How to Give a Reading
If you’re of a certain age, you’ll recall the filmstrips that we used to see in grade school, those still images complete with captions projected onto a screen. Someone had to read those captions, and in my school I was often that someone. I suppose my teacher chose me because I wasn’t afraid to speak up, I spoke clearly and slowly, and I changed the inflection of my voice to add a bit of oral interpretation to scintillating subjects such as the production of rubber, amazing feats of science, and the mysterious lost colony of Roanoke.
Of course, I didn’t know then that one day I’d be a writer and would give readings of my work to audiences. Here are a few things I’ve learned over the years about how to give a reading. I offer this advice primarily for those who are just starting out. Maybe you’re a student about to give your first reading, or maybe you’re a writers’ conference attendee about to do the same, or maybe you’ve published that first book, and lo and behold it’s a smash and you’re about to hit the book tour trail. Whatever your situation, here are what I hope will be some helpful thoughts about how to engage an audience.
1. Be gracious. Remember that a number of people have spent their time and energies to make your appearance possible. After you’re introduced, take a bit of time to thank them. And those people in the audience? They don’t have to be there (well, if you’re at a university sometimes students are required to attend a certain number of readings for extra credit). They’ve chose to come out to hear you. You’re their guest. Thank them, too. I’ve always found that a bit of levity before beginning the reading is a good way to connect with your audience. Nothing snarky, nothing vulgar. Just something lighthearted, perhaps even self-deprecating, to let your audience know you’re a real person. I once attended a reading where a very famous writer, after his host had introduced him, strode to the podium and without a word of thanks, or of anything else for that matter, launched into his reading. When he was finished, he quickly retired to the wings. The end. The distance between him and his audience was wide indeed.
2. Don’t be afraid of the microphone. It’s your friend. Cozy up to it, but don’t put it in your mouth. If possible, arrive early and give the mic a test to see how sensitive it is and how close you’ll need to stand in order for your voice to be comfortably heard in the back rows.
3. Be expressive, but not cartoonish. Remember, you’re not just reading; you’re interpreting. You’re recreating for the audience that experience of being read to when they were children. Don’t overdo it, but do think about the way you use inflection to emphasize certain things. Think about where your pace should slow or speed up. Think about the well-timed pauses that signify the shift to dialogue. Know your text so well that you can comfortably look up and make eye contact with your audience, drawing them even more fully into your material.
4. Be selective about what you read. Put yourself in your audience members’ places and think about what grabs your attention at a reading, and, likewise, what lets it go. When it comes to reading prose, I’ve always found scenes of action to work well, scenes in which something happens and that have a central narrative line for the listeners to follow. If you can choose something that also has a question to be answered—perhaps it’s a plot-based question, or one that’s based in the character relationship, or better yet both—you’ll stand a better chance of arousing and keeping your audience’s attention.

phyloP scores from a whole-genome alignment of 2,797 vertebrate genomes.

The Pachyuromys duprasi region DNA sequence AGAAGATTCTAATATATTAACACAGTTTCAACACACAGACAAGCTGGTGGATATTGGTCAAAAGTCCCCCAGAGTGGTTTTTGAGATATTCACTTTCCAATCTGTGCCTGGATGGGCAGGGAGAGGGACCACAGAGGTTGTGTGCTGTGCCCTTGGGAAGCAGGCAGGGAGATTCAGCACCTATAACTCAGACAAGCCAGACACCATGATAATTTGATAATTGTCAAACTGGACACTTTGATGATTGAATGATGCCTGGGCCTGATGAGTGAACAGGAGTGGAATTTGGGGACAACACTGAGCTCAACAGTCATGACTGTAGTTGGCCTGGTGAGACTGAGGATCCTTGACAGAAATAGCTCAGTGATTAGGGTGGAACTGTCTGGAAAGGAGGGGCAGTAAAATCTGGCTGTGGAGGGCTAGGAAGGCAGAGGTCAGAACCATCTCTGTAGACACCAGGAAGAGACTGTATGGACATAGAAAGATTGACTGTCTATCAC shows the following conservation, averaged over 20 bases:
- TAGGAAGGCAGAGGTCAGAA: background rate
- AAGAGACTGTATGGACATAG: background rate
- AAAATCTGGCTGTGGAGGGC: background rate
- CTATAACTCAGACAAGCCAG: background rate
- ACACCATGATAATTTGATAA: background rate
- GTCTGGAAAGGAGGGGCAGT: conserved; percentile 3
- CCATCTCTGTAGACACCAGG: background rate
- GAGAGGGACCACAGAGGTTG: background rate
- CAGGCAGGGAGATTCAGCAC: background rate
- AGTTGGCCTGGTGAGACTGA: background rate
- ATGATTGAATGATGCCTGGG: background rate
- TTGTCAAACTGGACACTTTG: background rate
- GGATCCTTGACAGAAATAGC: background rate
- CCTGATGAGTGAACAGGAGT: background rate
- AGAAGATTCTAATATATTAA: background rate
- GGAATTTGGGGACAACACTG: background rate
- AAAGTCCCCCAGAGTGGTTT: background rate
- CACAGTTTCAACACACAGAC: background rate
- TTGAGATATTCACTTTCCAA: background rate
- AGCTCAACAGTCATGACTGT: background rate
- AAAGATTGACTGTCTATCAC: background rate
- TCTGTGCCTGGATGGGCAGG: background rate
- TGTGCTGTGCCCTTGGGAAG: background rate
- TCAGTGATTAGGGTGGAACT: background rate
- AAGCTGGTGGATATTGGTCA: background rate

5. Less is more. Be mindful of your time. You don’t want your audience to start to push back against you because you’re going on too long. The venue often determines the time period. A bookstore reading, for instance, that’s meant to promote a new book, should be fairly short with plenty of time left for audience interaction. They not only want to hear you read from the book, they also want to hear you talk about it. If you’re sharing the podium with other writers, which is often the case at writers’ conferences and book festivals, never, never, never, go over your allotted time. Be a good literary citizen. Don’t foster the reputation of being so in love with your own voice that you can’t make room for those of your fellow-writers. If you’re doing a solo gig, and there’s to be a question and answer period after the reading, I find 30 minutes or so to be a good limit. If there’s no question and answer, I rarely go beyond 40 minutes. The longer you read, the more likely that your audience’s attention will begin to wander.
6. Be courteous and generous. This advise applies to your entire visit, but especially to the question and answer period following the reading. Don’t appear bored with the questions even if you’ve answered them time and time again. Don’t be snarky. Never belittle a questioner. Remember that a person asks a question because they have a sincere interest in the answer. They don’t know that countless other people at countless other readings have asked the same question. They’re asking it for the first time, and they genuinely want to know.
Giving a reading really comes down to being a good guest, someone who’s polite, gracious, energetic, attentive, and interesting—someone people would be eager to invite for another visit.
Great tips, Lee. I’ve always found you to be very welcoming as a reader. Let me just add for those who are prone to fainting: remember to make yourself breathe (easier said than done, I’ve actually caught myself miming a breath rather than actually taking one), dress lightly so you don’t overheat, and don’t be shy about requesting a stool. I’m getting twitchy just thinking about my past readings and it’s been years.
Great additional tips, Angie. Thanks very much!
Nicely done, Lee. I look forward to reading…more…and less!
Now, Naomi, you know how I love a good pun. Thanks!